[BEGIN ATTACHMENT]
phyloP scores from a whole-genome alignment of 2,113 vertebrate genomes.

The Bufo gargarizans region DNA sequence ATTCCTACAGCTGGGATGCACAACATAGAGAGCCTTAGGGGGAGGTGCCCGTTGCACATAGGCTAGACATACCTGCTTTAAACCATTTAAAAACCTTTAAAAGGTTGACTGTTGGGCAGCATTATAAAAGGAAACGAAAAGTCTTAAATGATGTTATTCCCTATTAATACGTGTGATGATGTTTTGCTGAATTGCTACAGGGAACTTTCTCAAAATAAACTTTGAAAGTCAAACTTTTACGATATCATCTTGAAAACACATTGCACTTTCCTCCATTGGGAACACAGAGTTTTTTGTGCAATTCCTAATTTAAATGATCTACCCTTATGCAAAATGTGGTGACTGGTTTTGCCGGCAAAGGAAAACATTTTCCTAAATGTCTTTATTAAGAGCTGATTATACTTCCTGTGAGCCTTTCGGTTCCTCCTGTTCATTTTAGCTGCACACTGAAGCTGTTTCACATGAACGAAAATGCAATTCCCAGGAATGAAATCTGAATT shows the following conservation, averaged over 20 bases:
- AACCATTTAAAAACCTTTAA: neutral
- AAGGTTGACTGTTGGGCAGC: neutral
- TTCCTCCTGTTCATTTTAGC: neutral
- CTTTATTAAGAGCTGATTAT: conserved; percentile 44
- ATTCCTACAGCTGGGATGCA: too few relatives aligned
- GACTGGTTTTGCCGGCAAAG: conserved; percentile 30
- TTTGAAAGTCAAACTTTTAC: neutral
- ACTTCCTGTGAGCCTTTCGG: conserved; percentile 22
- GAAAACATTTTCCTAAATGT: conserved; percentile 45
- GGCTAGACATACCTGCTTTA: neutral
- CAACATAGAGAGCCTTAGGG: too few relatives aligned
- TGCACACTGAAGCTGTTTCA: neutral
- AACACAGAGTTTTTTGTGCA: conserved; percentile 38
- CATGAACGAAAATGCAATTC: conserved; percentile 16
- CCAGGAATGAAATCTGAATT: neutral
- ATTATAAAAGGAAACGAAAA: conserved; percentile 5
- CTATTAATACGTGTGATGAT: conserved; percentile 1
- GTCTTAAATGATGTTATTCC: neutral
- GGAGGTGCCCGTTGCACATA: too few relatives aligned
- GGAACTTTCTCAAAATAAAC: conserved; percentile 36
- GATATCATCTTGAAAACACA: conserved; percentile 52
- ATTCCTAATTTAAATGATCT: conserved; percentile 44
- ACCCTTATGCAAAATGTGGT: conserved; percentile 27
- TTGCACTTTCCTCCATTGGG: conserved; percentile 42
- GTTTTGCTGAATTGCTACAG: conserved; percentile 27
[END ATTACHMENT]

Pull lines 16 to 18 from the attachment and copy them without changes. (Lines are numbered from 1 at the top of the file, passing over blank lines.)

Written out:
- CATGAACGAAAATGCAATTC: conserved; percentile 16
- CCAGGAATGAAATCTGAATT: neutral
- ATTATAAAAGGAAACGAAAA: conserved; percentile 5